In stakeholder meetings during an interaction design project, prototypes are commonly used for creating shared representations of design ideas. It can, however, be difficult for designers and meeting facilitators to know which prototyping technique to use. In this case study we compare user interface sketches, scenarios, and computer prototypes, and analyse video material from six stakeholder meetings. The scenario did not facilitate a focus on aesthetic or ethical perspectives, nor did it facilitate operational or perceptual issues. The prototype did not facilitate discussions on the overarching concept of the design, to the same extent as the sketches did, but it did facilitate operational issues. The sketches gave the broadest discussion. The groups also approached the design differently; for example, the system developers constantly returned to a constructional perspective. This means that the choice of prototyping technique should be made based on the composition of the group and the desired focus of the meeting. © 2007 Maria Johansson, Mattias Arvola.

AuthorPublishing yearSubject

Maria Johansson

Mattias Arvola


Research linked to the Baltic region and Eastern Europe

No
2007

School/Centre

School of Natural Sciences, Technology and Environmental Studies
Media Technology

Research area for doctoral studies

-

In: User Interfaces 2007. Sydney : Australian Computer Society.

The importance of a skilled facilitator in design meetings with users is often emphasized, but less is said about how to improve the facilitation process. This paper reports experiences and lessons learned from facilitation of cardbased sessions in three design cases through an analysis of two sessions with users, and one session with professional designers. The analysis showed that many alternatives were not documented in the sessions with users who designed primarily by talking, compared to the professional designers who primarily designed by placing cards. We propose that facilitation, in cases similar to those presented here, could be improved by suggesting alternatives and possible consequences, prompt the participants to explore the consequences, and graphic facilitation.

AuthorPublishing yearSubject

Jonas Lundberg

Mattias Arvola


Research linked to the Baltic region and Eastern Europe

No
2007

School/Centre

School of Natural Sciences, Technology and Environmental Studies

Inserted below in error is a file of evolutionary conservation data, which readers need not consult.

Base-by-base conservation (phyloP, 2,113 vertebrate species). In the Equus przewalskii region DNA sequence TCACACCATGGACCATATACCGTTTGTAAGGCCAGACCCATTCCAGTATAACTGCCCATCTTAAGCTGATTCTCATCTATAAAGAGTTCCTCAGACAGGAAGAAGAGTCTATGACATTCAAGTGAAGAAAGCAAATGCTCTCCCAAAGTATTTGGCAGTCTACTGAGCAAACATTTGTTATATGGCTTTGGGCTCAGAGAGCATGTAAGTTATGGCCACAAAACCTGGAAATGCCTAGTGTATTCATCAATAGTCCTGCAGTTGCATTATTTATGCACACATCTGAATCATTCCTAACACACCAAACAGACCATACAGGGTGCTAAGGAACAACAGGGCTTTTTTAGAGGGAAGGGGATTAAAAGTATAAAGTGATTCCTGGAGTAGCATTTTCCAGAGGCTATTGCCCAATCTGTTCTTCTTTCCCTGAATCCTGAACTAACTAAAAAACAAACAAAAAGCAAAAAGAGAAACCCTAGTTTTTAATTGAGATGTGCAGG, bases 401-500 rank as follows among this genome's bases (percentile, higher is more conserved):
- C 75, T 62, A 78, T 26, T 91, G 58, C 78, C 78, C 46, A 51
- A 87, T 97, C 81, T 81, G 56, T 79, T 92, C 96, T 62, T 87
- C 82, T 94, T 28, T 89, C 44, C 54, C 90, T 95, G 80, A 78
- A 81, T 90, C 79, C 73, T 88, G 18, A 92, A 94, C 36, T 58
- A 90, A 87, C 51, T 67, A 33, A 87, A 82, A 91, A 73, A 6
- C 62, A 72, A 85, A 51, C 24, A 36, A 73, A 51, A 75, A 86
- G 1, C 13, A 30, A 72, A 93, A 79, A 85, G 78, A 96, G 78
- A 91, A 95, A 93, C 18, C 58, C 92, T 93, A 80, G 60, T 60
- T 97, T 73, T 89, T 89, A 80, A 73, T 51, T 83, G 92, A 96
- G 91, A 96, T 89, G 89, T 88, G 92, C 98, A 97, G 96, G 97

Media Technology

Research area for doctoral studies

-

In: The Virtual. Handen : School of Communication, Technology and Design, Södertörn University College.

AuthorPublishing yearSubject
Sofia Lundmark

Research linked to the Baltic region and Eastern Europe

No
2007

School/Centre

School of Natural Sciences, Technology and Environmental Studies
Media Technology

Research area for doctoral studies

-

AuthorPublishing yearSubject

Patrik Hernwall


Research linked to the Baltic region and Eastern Europe

No
2007

School/Centre

School of Natural Sciences, Technology and Environmental Studies
Media Technology

Research area for doctoral studies

-

In: The Virtual. Handen : School of Communication, Technology and Design, Södertörn University College.

AuthorPublishing yearSubject
Jon Manker

Research linked to the Baltic region and Eastern Europe

No
2007

School/Centre

School of Natural Sciences, Technology and Environmental Studies
Media Technology

Research area for doctoral studies

-

In: Den digitala teknikens pedagogiska forskningserbjudanden. Stockholm : Pedagogiska institutionen, Stockholms universitet, 2007. -.

AuthorPublishing yearSubject

Patrik Hernwall


Research linked to the Baltic region and Eastern Europe

No
2007

School/Centre

School of Natural Sciences, Technology and Environmental Studies
Media Technology

Research area for doctoral studies

-

In: The virtual. Handen : School of Communication, Technology and Design Södertörn College University.

AuthorPublishing yearSubject

Ulf Hagen


Research linked to the Baltic region and Eastern Europe

No
2007

School/Centre

School of Natural Sciences, Technology and Environmental Studies
Media Technology

Research area for doctoral studies

-